• The Hundred Foot Journey is a joint project from Steven Spielberg and Oprah Winfrey about two chef families — one from France, the other from India — who work to reconcile their differences, while the Indian son has to choose between his family and his dream of becoming a great Parisian chef. It received no Oscar nominations.
  • Argo was Very Loosely Based on a True Story of a group of American diplomats who escape the siege of the U.S. Embassy in Tehran during the 1979 Iranian Revolution. Ben Affleck plays a CIA agent who smuggles them out by having them pretend to be Canadians making a fake movie. It won three Oscars in 2013, including Best Picture.
  • The Imitation Game was a biopic about Alan Turing, famous World War II-era codebreaker and later computer scientist, as played by Benedict Cumberbatch. It had the one-two punch of Turing being a genius, Inspirationally Disadvantaged, and gay in an era when that was very bad. It got plenty of nominations, but only won one Oscar for Best Screenplay. Ultimately, people pinned this on Artistic License – History and the choice to exaggerate Turing’s mental problems and downplay his homosexuality.
  • Alejandro González Iñárritu believes so hard in True Art Is Angsty that Rolling Stone dubbed him Hollywood’s “King of Pain”. And he’s raked in the Oscars, for such films as 21 Grams, Babel, Biutiful, and The Revenant (yes, he’s angsty enough to get Leonardo DiCaprio his elusive Oscar). Even Birdman or (The Unexpected Virtue of Ignorance), his least Oscar-baity film, won four Oscars, including Best Picture.
  • Mommie Dearest is a biopic based on Joan Crawford (herself an Oscar winner) and her abusive relationship with her adopted daughter — it’s even based on the daughter’s autobiography. The film was meant to be total Oscar Bait, and Faye Dunaway was convinced that she would win an Oscar for playing Crawford. But she botched it, Chewing the Scenery so hard that it made the film a veritable Narm fountain. The studio even resorted to a Parody Retcon to try and claim that it was a campy comedy. The film saw the decline of Dunaway’s career as an A-list star.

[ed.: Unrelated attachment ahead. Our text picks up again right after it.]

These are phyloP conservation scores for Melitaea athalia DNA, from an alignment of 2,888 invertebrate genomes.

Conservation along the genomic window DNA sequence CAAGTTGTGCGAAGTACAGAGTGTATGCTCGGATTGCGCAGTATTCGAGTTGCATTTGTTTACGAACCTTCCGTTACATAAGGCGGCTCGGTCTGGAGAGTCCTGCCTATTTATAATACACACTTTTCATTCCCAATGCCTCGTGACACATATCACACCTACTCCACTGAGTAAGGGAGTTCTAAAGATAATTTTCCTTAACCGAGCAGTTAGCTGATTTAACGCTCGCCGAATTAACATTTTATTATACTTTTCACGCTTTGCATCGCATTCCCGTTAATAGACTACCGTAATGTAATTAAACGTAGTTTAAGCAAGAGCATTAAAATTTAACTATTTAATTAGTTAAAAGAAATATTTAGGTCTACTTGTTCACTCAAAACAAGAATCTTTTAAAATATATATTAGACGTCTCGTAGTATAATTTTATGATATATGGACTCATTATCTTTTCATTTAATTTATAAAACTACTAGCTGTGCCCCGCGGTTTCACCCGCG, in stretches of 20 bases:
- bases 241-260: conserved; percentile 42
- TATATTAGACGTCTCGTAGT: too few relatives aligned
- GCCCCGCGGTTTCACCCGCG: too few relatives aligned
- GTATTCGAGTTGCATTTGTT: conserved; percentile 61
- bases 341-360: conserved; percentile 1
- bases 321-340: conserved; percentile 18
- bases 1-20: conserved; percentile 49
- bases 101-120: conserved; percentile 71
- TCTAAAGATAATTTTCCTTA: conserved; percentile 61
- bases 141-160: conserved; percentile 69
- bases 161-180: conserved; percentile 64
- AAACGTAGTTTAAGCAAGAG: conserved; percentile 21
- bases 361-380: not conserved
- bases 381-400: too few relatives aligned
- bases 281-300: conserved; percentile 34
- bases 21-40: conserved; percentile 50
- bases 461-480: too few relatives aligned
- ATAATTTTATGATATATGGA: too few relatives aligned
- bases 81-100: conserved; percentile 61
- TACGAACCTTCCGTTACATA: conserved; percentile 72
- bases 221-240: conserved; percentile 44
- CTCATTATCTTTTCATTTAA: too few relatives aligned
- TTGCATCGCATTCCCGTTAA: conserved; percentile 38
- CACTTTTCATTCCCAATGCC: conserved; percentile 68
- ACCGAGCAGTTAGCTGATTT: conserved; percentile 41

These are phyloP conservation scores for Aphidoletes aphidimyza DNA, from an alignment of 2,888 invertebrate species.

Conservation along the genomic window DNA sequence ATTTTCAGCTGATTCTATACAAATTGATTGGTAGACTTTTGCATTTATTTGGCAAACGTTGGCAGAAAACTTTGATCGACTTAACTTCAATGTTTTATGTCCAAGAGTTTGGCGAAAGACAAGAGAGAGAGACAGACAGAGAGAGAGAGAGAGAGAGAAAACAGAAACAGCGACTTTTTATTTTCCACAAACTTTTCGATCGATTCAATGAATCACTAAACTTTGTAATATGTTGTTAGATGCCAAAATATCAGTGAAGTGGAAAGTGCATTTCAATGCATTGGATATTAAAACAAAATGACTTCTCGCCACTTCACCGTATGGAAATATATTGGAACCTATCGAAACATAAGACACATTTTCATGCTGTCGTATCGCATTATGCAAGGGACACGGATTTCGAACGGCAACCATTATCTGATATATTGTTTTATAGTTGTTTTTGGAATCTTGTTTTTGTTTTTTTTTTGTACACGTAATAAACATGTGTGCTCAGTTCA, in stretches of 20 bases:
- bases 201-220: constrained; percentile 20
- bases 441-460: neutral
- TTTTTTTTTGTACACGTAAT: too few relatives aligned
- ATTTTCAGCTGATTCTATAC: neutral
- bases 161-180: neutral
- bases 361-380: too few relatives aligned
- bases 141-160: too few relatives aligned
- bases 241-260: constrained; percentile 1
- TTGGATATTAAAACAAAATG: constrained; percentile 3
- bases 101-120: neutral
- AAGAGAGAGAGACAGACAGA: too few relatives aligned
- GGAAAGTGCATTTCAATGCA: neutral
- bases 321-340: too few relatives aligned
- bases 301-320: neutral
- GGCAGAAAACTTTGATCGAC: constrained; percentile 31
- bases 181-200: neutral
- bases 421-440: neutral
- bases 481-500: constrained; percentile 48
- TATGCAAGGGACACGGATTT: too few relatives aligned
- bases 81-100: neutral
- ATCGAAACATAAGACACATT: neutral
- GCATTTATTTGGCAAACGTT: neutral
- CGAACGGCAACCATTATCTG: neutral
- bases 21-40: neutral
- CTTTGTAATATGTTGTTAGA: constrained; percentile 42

• The 1992 Spike Lee film Malcolm X is an epic biopic about the eponymous icon of the civil rights movement (portrayed by Denzel Washington, who had recently won an Oscar for Glory), with an inspirational cameo from none other than Nelson Mandela himself. It was nominated for two Oscars, winning neither. Subverted, though, in that Lee was more concerned with doing justice to the life of Malcolm X than actually winning anything, but the cynics among us will say that the film was calculated Oscar Bait.
  • Millennium Actress is a unique anime take on Oscar Bait. It's a weeper movie that opens with an old woman recalling her past through flashbacks, heavily features Been There, Shaped History-type period piece, and has a tragic ending. It failed to receive any nominations, even in Best Animated Feature, which had only three nominations that year (though it would have likely lost anyway to Finding Nemo).
  • Following his well-reviewed performance as Muhammed Ali in the 2001 biopic Ali, which earned him an Oscar nomination for Best Actor, Will Smith has taken to making these, from the biopics The Pursuit of Happyness and Concussion to glurge-filled Seven Pounds and Collateral Beauty. While Happyness earned him another Best Actor Oscar nom, he finally won the Best Actor Oscar for King Richard.